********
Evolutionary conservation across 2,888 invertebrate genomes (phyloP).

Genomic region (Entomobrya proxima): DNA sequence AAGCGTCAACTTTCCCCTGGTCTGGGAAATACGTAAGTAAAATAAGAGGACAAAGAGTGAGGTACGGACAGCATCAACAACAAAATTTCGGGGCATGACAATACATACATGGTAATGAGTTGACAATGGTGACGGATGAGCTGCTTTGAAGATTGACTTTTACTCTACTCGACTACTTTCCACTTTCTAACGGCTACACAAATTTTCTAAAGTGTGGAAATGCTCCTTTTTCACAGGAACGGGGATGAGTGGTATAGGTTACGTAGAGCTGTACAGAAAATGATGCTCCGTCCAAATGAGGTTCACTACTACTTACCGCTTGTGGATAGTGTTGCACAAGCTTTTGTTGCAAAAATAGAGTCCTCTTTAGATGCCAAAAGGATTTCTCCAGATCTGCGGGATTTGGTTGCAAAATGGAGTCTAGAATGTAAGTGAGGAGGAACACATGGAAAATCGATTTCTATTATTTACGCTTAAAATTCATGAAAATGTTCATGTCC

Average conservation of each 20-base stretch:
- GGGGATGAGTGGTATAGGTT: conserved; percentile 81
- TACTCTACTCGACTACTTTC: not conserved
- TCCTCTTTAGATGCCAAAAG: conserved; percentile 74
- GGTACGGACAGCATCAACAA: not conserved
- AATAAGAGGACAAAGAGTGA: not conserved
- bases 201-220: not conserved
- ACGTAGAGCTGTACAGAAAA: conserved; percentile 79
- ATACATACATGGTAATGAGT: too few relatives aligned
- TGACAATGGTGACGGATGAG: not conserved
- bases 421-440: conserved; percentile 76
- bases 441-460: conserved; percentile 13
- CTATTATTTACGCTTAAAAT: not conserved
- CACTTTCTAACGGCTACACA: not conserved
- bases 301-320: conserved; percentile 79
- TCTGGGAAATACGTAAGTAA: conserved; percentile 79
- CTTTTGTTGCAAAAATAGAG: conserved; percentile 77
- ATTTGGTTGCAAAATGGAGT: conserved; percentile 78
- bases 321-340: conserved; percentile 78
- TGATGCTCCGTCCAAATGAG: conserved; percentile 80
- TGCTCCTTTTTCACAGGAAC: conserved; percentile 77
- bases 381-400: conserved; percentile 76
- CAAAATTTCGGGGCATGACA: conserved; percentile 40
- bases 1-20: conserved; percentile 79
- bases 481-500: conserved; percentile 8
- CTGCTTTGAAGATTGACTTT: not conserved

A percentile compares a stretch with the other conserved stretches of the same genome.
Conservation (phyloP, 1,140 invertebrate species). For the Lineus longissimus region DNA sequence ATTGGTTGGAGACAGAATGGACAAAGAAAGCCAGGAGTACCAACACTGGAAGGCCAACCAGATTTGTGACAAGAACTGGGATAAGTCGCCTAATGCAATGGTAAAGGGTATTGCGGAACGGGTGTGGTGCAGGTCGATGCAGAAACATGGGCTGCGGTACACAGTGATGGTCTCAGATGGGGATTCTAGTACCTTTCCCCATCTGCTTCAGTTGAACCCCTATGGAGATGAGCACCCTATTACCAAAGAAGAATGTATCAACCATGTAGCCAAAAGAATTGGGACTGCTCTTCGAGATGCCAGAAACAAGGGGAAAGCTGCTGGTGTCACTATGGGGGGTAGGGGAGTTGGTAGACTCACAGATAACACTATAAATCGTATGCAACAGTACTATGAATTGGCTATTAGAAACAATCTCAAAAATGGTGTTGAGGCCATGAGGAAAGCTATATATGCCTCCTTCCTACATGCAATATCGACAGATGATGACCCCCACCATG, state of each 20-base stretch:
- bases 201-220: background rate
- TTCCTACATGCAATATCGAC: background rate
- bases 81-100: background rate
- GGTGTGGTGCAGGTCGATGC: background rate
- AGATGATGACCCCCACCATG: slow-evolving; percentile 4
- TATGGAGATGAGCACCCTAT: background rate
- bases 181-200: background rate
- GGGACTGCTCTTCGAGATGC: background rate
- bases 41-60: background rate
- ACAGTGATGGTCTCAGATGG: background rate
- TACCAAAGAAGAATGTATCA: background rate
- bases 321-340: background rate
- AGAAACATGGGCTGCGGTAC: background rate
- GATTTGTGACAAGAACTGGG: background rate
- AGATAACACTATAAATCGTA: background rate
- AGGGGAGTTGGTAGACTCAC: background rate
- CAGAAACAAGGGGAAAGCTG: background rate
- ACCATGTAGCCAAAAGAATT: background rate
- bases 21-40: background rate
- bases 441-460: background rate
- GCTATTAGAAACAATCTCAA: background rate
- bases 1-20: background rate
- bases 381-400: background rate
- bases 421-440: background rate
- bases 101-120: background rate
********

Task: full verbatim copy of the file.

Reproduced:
Evolutionary conservation across 2,888 invertebrate genomes (phyloP).

Genomic region (Entomobrya proxima): DNA sequence AAGCGTCAACTTTCCCCTGGTCTGGGAAATACGTAAGTAAAATAAGAGGACAAAGAGTGAGGTACGGACAGCATCAACAACAAAATTTCGGGGCATGACAATACATACATGGTAATGAGTTGACAATGGTGACGGATGAGCTGCTTTGAAGATTGACTTTTACTCTACTCGACTACTTTCCACTTTCTAACGGCTACACAAATTTTCTAAAGTGTGGAAATGCTCCTTTTTCACAGGAACGGGGATGAGTGGTATAGGTTACGTAGAGCTGTACAGAAAATGATGCTCCGTCCAAATGAGGTTCACTACTACTTACCGCTTGTGGATAGTGTTGCACAAGCTTTTGTTGCAAAAATAGAGTCCTCTTTAGATGCCAAAAGGATTTCTCCAGATCTGCGGGATTTGGTTGCAAAATGGAGTCTAGAATGTAAGTGAGGAGGAACACATGGAAAATCGATTTCTATTATTTACGCTTAAAATTCATGAAAATGTTCATGTCC

Average conservation of each 20-base stretch:
- GGGGATGAGTGGTATAGGTT: conserved; percentile 81
- TACTCTACTCGACTACTTTC: not conserved
- TCCTCTTTAGATGCCAAAAG: conserved; percentile 74
- GGTACGGACAGCATCAACAA: not conserved
- AATAAGAGGACAAAGAGTGA: not conserved
- bases 201-220: not conserved
- ACGTAGAGCTGTACAGAAAA: conserved; percentile 79
- ATACATACATGGTAATGAGT: too few relatives aligned
- TGACAATGGTGACGGATGAG: not conserved
- bases 421-440: conserved; percentile 76
- bases 441-460: conserved; percentile 13
- CTATTATTTACGCTTAAAAT: not conserved
- CACTTTCTAACGGCTACACA: not conserved
- bases 301-320: conserved; percentile 79
- TCTGGGAAATACGTAAGTAA: conserved; percentile 79
- CTTTTGTTGCAAAAATAGAG: conserved; percentile 77
- ATTTGGTTGCAAAATGGAGT: conserved; percentile 78
- bases 321-340: conserved; percentile 78
- TGATGCTCCGTCCAAATGAG: conserved; percentile 80
- TGCTCCTTTTTCACAGGAAC: conserved; percentile 77
- bases 381-400: conserved; percentile 76
- CAAAATTTCGGGGCATGACA: conserved; percentile 40
- bases 1-20: conserved; percentile 79
- bases 481-500: conserved; percentile 8
- CTGCTTTGAAGATTGACTTT: not conserved

A percentile compares a stretch with the other conserved stretches of the same genome.
Conservation (phyloP, 1,140 invertebrate species). For the Lineus longissimus region DNA sequence ATTGGTTGGAGACAGAATGGACAAAGAAAGCCAGGAGTACCAACACTGGAAGGCCAACCAGATTTGTGACAAGAACTGGGATAAGTCGCCTAATGCAATGGTAAAGGGTATTGCGGAACGGGTGTGGTGCAGGTCGATGCAGAAACATGGGCTGCGGTACACAGTGATGGTCTCAGATGGGGATTCTAGTACCTTTCCCCATCTGCTTCAGTTGAACCCCTATGGAGATGAGCACCCTATTACCAAAGAAGAATGTATCAACCATGTAGCCAAAAGAATTGGGACTGCTCTTCGAGATGCCAGAAACAAGGGGAAAGCTGCTGGTGTCACTATGGGGGGTAGGGGAGTTGGTAGACTCACAGATAACACTATAAATCGTATGCAACAGTACTATGAATTGGCTATTAGAAACAATCTCAAAAATGGTGTTGAGGCCATGAGGAAAGCTATATATGCCTCCTTCCTACATGCAATATCGACAGATGATGACCCCCACCATG, state of each 20-base stretch:
- bases 201-220: background rate
- TTCCTACATGCAATATCGAC: background rate
- bases 81-100: background rate
- GGTGTGGTGCAGGTCGATGC: background rate
- AGATGATGACCCCCACCATG: slow-evolving; percentile 4
- TATGGAGATGAGCACCCTAT: background rate
- bases 181-200: background rate
- GGGACTGCTCTTCGAGATGC: background rate
- bases 41-60: background rate
- ACAGTGATGGTCTCAGATGG: background rate
- TACCAAAGAAGAATGTATCA: background rate
- bases 321-340: background rate
- AGAAACATGGGCTGCGGTAC: background rate
- GATTTGTGACAAGAACTGGG: background rate
- AGATAACACTATAAATCGTA: background rate
- AGGGGAGTTGGTAGACTCAC: background rate
- CAGAAACAAGGGGAAAGCTG: background rate
- ACCATGTAGCCAAAAGAATT: background rate
- bases 21-40: background rate
- bases 441-460: background rate
- GCTATTAGAAACAATCTCAA: background rate
- bases 1-20: background rate
- bases 381-400: background rate
- bases 421-440: background rate
- bases 101-120: background rate